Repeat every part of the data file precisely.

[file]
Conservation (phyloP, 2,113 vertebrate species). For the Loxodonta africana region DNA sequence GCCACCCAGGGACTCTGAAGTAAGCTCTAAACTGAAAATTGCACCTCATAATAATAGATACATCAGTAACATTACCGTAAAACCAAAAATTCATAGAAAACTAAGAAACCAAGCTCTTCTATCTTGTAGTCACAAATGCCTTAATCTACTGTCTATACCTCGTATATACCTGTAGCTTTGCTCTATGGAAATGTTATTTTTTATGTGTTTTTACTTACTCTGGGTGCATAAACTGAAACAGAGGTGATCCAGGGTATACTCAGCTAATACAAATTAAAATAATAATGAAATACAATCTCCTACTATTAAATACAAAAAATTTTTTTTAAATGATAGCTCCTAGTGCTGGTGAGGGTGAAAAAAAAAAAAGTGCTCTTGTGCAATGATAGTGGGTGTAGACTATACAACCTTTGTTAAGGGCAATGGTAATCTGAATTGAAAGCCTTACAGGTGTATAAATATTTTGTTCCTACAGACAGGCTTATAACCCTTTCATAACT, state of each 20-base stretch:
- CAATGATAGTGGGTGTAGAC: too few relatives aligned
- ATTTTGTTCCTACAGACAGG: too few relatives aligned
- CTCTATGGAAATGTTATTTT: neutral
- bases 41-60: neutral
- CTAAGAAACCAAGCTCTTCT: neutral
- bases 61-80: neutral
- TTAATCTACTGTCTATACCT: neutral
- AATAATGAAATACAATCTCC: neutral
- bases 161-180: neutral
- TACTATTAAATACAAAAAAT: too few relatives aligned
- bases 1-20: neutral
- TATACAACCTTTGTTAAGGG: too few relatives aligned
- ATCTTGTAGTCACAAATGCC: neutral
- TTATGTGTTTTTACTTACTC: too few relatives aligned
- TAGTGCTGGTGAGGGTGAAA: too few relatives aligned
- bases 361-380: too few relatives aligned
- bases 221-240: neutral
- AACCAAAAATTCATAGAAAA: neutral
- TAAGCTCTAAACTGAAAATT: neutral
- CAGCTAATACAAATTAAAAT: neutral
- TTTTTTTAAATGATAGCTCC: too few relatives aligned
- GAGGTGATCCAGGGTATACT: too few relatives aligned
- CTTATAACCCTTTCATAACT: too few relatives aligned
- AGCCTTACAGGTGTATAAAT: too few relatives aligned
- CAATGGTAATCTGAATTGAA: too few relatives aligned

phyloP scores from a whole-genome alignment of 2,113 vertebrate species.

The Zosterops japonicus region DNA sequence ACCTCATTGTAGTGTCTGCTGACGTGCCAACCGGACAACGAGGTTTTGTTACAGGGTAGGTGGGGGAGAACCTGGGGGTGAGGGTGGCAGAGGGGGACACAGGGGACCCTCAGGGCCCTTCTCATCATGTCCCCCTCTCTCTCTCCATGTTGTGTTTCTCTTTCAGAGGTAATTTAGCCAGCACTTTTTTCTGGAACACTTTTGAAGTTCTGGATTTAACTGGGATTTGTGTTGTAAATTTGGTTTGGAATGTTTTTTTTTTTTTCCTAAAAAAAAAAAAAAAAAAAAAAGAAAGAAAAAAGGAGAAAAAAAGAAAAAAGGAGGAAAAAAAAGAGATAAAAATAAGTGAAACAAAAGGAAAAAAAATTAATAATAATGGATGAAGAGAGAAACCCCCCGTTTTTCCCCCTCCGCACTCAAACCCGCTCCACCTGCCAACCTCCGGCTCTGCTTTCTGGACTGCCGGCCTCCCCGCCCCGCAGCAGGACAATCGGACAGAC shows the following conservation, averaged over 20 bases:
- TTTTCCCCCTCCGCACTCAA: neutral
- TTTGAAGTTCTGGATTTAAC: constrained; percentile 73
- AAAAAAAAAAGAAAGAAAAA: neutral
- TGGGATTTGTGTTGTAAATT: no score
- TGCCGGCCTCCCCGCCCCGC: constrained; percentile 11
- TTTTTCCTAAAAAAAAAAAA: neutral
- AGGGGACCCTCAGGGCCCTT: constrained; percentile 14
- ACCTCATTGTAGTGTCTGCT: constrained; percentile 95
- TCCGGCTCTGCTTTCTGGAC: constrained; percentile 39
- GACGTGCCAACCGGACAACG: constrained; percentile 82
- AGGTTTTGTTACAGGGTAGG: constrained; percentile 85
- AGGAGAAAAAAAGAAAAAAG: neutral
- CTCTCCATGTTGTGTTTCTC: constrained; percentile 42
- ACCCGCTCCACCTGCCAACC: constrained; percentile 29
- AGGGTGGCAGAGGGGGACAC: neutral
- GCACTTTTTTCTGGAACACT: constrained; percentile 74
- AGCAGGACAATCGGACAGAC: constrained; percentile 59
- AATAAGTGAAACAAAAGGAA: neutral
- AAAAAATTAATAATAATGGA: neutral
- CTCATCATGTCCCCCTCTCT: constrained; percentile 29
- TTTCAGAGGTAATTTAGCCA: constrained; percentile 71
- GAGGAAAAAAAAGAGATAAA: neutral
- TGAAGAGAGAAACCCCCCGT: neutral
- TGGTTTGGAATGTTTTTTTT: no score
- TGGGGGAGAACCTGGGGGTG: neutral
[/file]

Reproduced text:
Conservation (phyloP, 2,113 vertebrate species). For the Loxodonta africana region DNA sequence GCCACCCAGGGACTCTGAAGTAAGCTCTAAACTGAAAATTGCACCTCATAATAATAGATACATCAGTAACATTACCGTAAAACCAAAAATTCATAGAAAACTAAGAAACCAAGCTCTTCTATCTTGTAGTCACAAATGCCTTAATCTACTGTCTATACCTCGTATATACCTGTAGCTTTGCTCTATGGAAATGTTATTTTTTATGTGTTTTTACTTACTCTGGGTGCATAAACTGAAACAGAGGTGATCCAGGGTATACTCAGCTAATACAAATTAAAATAATAATGAAATACAATCTCCTACTATTAAATACAAAAAATTTTTTTTAAATGATAGCTCCTAGTGCTGGTGAGGGTGAAAAAAAAAAAAGTGCTCTTGTGCAATGATAGTGGGTGTAGACTATACAACCTTTGTTAAGGGCAATGGTAATCTGAATTGAAAGCCTTACAGGTGTATAAATATTTTGTTCCTACAGACAGGCTTATAACCCTTTCATAACT, state of each 20-base stretch:
- CAATGATAGTGGGTGTAGAC: too few relatives aligned
- ATTTTGTTCCTACAGACAGG: too few relatives aligned
- CTCTATGGAAATGTTATTTT: neutral
- bases 41-60: neutral
- CTAAGAAACCAAGCTCTTCT: neutral
- bases 61-80: neutral
- TTAATCTACTGTCTATACCT: neutral
- AATAATGAAATACAATCTCC: neutral
- bases 161-180: neutral
- TACTATTAAATACAAAAAAT: too few relatives aligned
- bases 1-20: neutral
- TATACAACCTTTGTTAAGGG: too few relatives aligned
- ATCTTGTAGTCACAAATGCC: neutral
- TTATGTGTTTTTACTTACTC: too few relatives aligned
- TAGTGCTGGTGAGGGTGAAA: too few relatives aligned
- bases 361-380: too few relatives aligned
- bases 221-240: neutral
- AACCAAAAATTCATAGAAAA: neutral
- TAAGCTCTAAACTGAAAATT: neutral
- CAGCTAATACAAATTAAAAT: neutral
- TTTTTTTAAATGATAGCTCC: too few relatives aligned
- GAGGTGATCCAGGGTATACT: too few relatives aligned
- CTTATAACCCTTTCATAACT: too few relatives aligned
- AGCCTTACAGGTGTATAAAT: too few relatives aligned
- CAATGGTAATCTGAATTGAA: too few relatives aligned

phyloP scores from a whole-genome alignment of 2,113 vertebrate species.

The Zosterops japonicus region DNA sequence ACCTCATTGTAGTGTCTGCTGACGTGCCAACCGGACAACGAGGTTTTGTTACAGGGTAGGTGGGGGAGAACCTGGGGGTGAGGGTGGCAGAGGGGGACACAGGGGACCCTCAGGGCCCTTCTCATCATGTCCCCCTCTCTCTCTCCATGTTGTGTTTCTCTTTCAGAGGTAATTTAGCCAGCACTTTTTTCTGGAACACTTTTGAAGTTCTGGATTTAACTGGGATTTGTGTTGTAAATTTGGTTTGGAATGTTTTTTTTTTTTTCCTAAAAAAAAAAAAAAAAAAAAAAGAAAGAAAAAAGGAGAAAAAAAGAAAAAAGGAGGAAAAAAAAGAGATAAAAATAAGTGAAACAAAAGGAAAAAAAATTAATAATAATGGATGAAGAGAGAAACCCCCCGTTTTTCCCCCTCCGCACTCAAACCCGCTCCACCTGCCAACCTCCGGCTCTGCTTTCTGGACTGCCGGCCTCCCCGCCCCGCAGCAGGACAATCGGACAGAC shows the following conservation, averaged over 20 bases:
- TTTTCCCCCTCCGCACTCAA: neutral
- TTTGAAGTTCTGGATTTAAC: constrained; percentile 73
- AAAAAAAAAAGAAAGAAAAA: neutral
- TGGGATTTGTGTTGTAAATT: no score
- TGCCGGCCTCCCCGCCCCGC: constrained; percentile 11
- TTTTTCCTAAAAAAAAAAAA: neutral
- AGGGGACCCTCAGGGCCCTT: constrained; percentile 14
- ACCTCATTGTAGTGTCTGCT: constrained; percentile 95
- TCCGGCTCTGCTTTCTGGAC: constrained; percentile 39
- GACGTGCCAACCGGACAACG: constrained; percentile 82
- AGGTTTTGTTACAGGGTAGG: constrained; percentile 85
- AGGAGAAAAAAAGAAAAAAG: neutral
- CTCTCCATGTTGTGTTTCTC: constrained; percentile 42
- ACCCGCTCCACCTGCCAACC: constrained; percentile 29
- AGGGTGGCAGAGGGGGACAC: neutral
- GCACTTTTTTCTGGAACACT: constrained; percentile 74
- AGCAGGACAATCGGACAGAC: constrained; percentile 59
- AATAAGTGAAACAAAAGGAA: neutral
- AAAAAATTAATAATAATGGA: neutral
- CTCATCATGTCCCCCTCTCT: constrained; percentile 29
- TTTCAGAGGTAATTTAGCCA: constrained; percentile 71
- GAGGAAAAAAAAGAGATAAA: neutral
- TGAAGAGAGAAACCCCCCGT: neutral
- TGGTTTGGAATGTTTTTTTT: no score
- TGGGGGAGAACCTGGGGGTG: neutral